Land and Resources, Physical Regions
temperate marine, Puerto Montt, Aconcagua, volcanic activity, Ojos
Chile can be divided longitudinally into three topographic zones: the lofty Andean cordillera on the east; the low coastal mountains on the west; and the plateau area, which includes the Central Valley, between these ranges. Latitudinally, three major geographical and climatological regions can be distinguished: the northern (arid), central (Mediterranean), and southern (temperate marine) regions.
The ranges of the Andes are widest in the northern region, forming broad plateaus and containing many mountains with elevations in excess of 6,100 m (20,000 ft). The country’s highest peak, Ojos del Salado (6,880 m/22,572 ft), is found on the border with Argentina. The plateau area is occupied by the great Atacama Desert, which contains vast nitrate fields and rich mineral deposits.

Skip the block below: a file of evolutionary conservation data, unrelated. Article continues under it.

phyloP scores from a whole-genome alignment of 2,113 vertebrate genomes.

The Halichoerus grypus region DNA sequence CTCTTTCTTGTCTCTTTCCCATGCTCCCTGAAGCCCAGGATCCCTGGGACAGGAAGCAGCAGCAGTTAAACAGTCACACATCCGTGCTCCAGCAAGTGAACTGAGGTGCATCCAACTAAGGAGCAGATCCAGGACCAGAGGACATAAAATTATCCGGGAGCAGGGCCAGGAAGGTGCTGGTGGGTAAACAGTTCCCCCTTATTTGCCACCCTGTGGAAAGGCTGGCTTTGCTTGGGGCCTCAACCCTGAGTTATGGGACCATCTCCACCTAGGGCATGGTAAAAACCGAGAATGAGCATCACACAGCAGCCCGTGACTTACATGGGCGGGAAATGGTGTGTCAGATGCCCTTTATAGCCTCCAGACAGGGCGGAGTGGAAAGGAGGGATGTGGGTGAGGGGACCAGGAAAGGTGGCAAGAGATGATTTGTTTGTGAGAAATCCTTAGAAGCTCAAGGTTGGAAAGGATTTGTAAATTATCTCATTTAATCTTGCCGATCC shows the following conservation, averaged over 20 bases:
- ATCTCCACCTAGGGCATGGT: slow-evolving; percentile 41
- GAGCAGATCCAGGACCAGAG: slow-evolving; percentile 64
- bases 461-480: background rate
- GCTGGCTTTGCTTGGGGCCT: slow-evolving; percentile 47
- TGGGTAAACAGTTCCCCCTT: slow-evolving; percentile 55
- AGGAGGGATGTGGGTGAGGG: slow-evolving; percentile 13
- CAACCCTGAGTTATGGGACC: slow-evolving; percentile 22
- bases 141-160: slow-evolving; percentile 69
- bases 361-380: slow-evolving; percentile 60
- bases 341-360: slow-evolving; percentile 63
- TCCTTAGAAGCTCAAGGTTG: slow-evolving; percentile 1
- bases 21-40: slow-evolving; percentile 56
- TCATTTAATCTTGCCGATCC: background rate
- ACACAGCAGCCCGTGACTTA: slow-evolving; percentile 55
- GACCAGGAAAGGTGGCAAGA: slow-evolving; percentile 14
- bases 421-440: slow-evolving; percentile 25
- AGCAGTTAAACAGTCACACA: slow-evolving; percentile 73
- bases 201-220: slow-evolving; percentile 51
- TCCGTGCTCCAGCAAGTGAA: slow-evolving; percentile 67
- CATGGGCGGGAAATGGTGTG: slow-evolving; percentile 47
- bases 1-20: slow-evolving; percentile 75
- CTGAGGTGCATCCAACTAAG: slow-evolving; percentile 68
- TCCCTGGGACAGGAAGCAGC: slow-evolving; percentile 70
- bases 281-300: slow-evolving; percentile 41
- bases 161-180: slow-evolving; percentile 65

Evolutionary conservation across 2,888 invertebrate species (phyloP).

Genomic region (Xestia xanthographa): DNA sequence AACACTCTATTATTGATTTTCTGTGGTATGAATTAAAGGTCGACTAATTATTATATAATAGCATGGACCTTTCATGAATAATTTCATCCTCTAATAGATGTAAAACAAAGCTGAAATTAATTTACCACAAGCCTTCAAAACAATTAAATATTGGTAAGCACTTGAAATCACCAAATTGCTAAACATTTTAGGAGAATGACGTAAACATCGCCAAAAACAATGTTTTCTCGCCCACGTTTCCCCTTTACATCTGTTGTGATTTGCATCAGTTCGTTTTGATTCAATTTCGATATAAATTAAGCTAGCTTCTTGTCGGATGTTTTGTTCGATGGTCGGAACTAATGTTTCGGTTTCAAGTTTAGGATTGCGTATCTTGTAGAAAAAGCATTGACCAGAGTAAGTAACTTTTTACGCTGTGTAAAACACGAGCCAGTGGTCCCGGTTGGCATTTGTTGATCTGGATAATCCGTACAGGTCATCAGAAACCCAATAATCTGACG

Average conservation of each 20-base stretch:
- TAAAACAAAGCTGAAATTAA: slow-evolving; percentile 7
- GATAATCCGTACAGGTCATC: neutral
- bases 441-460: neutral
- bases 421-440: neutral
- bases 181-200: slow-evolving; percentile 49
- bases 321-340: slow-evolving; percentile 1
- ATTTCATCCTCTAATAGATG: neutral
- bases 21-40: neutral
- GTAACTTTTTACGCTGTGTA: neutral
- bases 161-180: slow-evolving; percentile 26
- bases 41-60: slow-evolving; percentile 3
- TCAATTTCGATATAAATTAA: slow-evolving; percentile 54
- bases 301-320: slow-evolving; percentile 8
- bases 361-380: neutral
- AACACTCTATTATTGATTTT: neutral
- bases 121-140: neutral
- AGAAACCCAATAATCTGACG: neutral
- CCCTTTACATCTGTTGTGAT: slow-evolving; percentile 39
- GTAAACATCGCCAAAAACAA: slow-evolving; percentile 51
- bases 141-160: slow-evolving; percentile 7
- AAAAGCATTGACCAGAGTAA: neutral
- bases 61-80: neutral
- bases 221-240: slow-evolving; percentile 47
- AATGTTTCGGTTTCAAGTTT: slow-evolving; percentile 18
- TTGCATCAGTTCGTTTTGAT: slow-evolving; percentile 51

In the central region the plateau gives way to a valley, known as the Central Valley, about 1,000 km (about 600 mi) long. The valley, which ranges from 40 to 80 km (25 to 50 mi) in width, is the most heavily populated area of the country. The fertile area between the Aconcagua and Biobio rivers forms the agricultural heartland of Chile. The central Andes are narrower in width and have lower elevations than those in the north. The most important passes in the Andes are located here. The country’s finest natural harbors are located in this region.
The southern region is without an interior valley; it disappears below the sea at Puerto Montt. The long chains of islands along the coast are formed by the peaks of the submerged coastal mountains. The coastline here is indented by numerous fjords. The southern Andes have elevations that seldom exceed 1,800 m (6,000 ft). Chile lies in a zone of geologic instability and is subject to earthquakes and volcanic activity.
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